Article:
[Writer’s note: Historically, Ole Miss has resided toward the bottom of the SEC in athletic budget. In 2019, before the pandemic arrived, the Rebels had a budget of $108 million, 12th in the 14-team SEC. That year, the school’s athletic department received $28 million in donor contributions—23rd nationally and roughly a fraction of donations to league rivals like Texas A&M ($85M), Georgia ($52M), Florida ($45M) and LSU ($42M).]

LK: A lot of people sit back and say, ‘Oh, it will go away. NCAA will fix it!’ O.K. Go ahead and wait. As a coach and AD, you won’t be there. There will be a new coach and AD. It’s here. I don’t spend time like others, ‘How long is it here? How are they going to fix it!?’ I don’t care. It’s here.

I have to present to people [boosters] to say, ‘Hey, this is why it needs to be done.’ [Resistance to it] would be like still huddling [and using] an I-formation offense. People tried to avoid it. ‘We’re not doing that crap!’ Almost all those people are out of jobs.

You can evolve like great programs and great coaches, like Nick Saban, do. He’s evolved where he could have been stubborn. This, to me, is like that. Sit and say this is going to go away like they did about offense, and then get fired.

MORE: As Coaches Squabble About NIL, a Fix Is Leagues Away

SI: Is there a solution to this?

LK: The thing that seems simple is there’s a cap. How are we not a professional sport? What is the difference? [Players] are making money. They can opt into free agency. We’re a professional sport, and they are professional players. Contracted employees without contracts. They can get out whenever they want. And how is it not being seen that, unless there are changes of rules around caps and contracts, how is every elite college player not at the end of their season [entering the portal]? … Let’s be realistic, in professional sports, if you are the agent of a player, and the player can opt into free agency and come back to where they want after testing the waters, who says, ‘No, I’m not going to do that,’ unless there’s a penalty?

Why did Bryce Young not go into the portal? If you are advising Bryce Young, why do you not go into the portal and walk into Nick Saban’s office and say, ‘Hey, I want to be here, but I’ve got to protect myself so I’m going to go into the portal. And I want to come back as long as it’s matched with what I get out there.’ The kid would make 10 times what he would have made. How’s that not going to happen all the time? It should. It will.

SI: What’s the wildest thing you’ve heard or seen, and is it sustainable?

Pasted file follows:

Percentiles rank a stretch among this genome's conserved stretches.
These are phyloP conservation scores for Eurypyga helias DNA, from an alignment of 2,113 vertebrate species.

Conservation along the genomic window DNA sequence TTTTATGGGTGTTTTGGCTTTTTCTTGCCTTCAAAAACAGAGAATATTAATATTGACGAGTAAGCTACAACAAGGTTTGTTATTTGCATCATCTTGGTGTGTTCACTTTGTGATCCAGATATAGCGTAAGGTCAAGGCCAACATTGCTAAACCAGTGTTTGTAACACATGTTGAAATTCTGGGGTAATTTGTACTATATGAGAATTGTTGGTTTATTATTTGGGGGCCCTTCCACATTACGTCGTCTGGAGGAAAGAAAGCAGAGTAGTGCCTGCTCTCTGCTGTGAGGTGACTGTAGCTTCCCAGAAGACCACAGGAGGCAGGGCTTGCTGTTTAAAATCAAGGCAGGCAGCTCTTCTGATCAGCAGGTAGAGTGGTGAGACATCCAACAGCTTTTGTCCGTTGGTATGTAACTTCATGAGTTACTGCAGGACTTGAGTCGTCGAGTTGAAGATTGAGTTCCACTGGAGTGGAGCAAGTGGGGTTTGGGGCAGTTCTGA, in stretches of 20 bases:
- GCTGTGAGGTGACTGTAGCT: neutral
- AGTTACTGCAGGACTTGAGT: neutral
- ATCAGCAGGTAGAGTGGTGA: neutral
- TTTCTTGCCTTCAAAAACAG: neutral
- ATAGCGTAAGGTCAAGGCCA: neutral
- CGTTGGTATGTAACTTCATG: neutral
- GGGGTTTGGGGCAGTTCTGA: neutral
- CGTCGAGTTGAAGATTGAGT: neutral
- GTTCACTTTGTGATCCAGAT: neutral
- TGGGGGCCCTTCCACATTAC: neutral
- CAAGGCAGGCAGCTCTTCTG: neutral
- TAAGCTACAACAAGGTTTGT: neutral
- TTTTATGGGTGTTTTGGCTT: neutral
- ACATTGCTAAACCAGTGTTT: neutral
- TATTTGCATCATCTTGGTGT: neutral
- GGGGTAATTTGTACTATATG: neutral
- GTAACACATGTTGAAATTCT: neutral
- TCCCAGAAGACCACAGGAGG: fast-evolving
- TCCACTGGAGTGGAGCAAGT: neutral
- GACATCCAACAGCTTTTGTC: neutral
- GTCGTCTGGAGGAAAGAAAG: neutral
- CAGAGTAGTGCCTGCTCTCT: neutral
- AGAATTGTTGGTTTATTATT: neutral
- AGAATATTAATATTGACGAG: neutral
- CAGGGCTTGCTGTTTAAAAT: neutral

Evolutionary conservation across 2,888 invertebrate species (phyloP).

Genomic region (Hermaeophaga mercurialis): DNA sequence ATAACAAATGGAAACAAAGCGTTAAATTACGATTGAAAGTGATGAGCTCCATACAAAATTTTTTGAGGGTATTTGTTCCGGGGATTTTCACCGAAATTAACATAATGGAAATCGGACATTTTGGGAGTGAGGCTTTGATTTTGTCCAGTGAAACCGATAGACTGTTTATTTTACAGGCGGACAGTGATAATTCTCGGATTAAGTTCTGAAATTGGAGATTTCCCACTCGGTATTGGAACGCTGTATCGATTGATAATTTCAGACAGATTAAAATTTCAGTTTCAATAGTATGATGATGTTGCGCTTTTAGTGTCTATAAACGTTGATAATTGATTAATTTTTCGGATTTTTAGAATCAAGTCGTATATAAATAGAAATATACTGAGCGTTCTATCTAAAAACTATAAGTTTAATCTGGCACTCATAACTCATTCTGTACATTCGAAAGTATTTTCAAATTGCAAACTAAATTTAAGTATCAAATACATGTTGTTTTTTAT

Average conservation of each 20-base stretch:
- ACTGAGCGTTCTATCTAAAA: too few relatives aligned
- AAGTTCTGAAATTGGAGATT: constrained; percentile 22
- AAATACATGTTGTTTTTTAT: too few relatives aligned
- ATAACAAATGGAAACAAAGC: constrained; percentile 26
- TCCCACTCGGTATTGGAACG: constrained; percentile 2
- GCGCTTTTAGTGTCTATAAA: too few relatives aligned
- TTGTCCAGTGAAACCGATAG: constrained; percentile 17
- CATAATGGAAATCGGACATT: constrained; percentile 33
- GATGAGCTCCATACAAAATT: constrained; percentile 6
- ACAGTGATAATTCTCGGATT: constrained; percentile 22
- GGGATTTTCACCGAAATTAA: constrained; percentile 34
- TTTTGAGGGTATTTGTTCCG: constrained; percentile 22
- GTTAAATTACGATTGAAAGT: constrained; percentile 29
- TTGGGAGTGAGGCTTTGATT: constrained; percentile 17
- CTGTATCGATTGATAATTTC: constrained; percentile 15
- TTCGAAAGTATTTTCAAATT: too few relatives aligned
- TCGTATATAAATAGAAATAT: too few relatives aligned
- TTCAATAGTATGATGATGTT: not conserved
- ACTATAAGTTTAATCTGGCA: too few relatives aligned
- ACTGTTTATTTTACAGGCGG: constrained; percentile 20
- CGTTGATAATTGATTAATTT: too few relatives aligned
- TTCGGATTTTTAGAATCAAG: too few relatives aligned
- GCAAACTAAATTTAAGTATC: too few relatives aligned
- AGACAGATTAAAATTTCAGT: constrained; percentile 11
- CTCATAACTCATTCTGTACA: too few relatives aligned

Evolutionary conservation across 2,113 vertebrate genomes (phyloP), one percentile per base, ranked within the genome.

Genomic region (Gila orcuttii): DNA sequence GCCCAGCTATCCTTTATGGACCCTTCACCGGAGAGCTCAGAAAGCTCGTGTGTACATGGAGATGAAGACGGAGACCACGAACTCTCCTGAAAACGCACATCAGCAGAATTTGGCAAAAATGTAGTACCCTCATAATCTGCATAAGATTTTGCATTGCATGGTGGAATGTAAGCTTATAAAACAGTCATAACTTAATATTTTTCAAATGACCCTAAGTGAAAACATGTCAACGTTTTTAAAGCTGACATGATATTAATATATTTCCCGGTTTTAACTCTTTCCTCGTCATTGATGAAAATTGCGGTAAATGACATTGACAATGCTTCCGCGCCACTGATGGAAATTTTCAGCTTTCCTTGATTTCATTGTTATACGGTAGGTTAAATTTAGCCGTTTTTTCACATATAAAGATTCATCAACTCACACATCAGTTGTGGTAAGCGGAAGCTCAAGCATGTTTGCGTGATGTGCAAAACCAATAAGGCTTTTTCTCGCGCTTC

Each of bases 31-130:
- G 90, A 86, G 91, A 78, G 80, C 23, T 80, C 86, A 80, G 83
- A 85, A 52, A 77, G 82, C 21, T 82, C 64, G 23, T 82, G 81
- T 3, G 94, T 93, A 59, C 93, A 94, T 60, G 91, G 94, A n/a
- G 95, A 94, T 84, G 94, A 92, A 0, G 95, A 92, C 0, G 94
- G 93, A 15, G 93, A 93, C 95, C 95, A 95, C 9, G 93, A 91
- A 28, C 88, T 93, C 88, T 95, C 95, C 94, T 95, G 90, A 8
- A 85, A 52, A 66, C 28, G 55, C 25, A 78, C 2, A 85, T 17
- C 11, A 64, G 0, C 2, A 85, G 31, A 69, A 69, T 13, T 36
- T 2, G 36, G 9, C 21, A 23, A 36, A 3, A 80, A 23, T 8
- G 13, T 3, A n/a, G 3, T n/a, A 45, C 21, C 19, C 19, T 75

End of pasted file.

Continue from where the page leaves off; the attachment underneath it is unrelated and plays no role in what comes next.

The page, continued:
LK: You have kids going to schools now, and some haven’t even taken a visit. [They sign] because of their NILs. You’ve got to think that it is here to stay. To say that it’s not sustainable, why? Ten years ago, no one would have said schools were going to pay coaches $10 million a year. Well, they do now.

When people argue and say there is no way donors are going to come up with the money to pay players this much? Wait, those are the same donors that pay $30 to $40 million to one coach—when they fire him! But they’re not going to raise $20 million a year for players? Yeah, they are. It just means they’re not going to give it to other things on campus, like facilities.

If there’s something big-money people are motivated to do, they do. Everyone wants to own an NFL team. It’s essentially like you’re a minority owner if you are a big-time investor [in a collective]. You get to show up on Saturday and see your product.

It is sustainable.

SI: How will this impact or has it impacted the locker room?

LK: There are all kinds of issues that are coming. Let’s say reports are true, and some high school quarterback is making $6 to $8 million. How is that going to work? How is he coming into the locker room? Are the coaches going to need to play him, or are donors going to be mad when he’s not playing—the first-round pick that the donor drafts. I’ve been in that situation.

The people paying that are going to want that guy to play. If he’s not playing, how is the backup quarterback who is earning just a scholarship check going to play over him?

You’ve got all kinds of issues to come. Professional sports has done it for a long time. They’ve figured it out. Ideally, there should be some type of cap. Different people are making different money, but there’s a reason for it.

When they really figure it out, incoming guys get less. [The NFL] figured out the cap better in the rookie contracts years ago. The rookies were making more than the 10-year vets. They’ve fixed that. That’s a major problem [in college]. Right now, you’ve got good players who are returning starters not making anything because people are paying the ones coming in, trying to get them [in NIL bidding wars].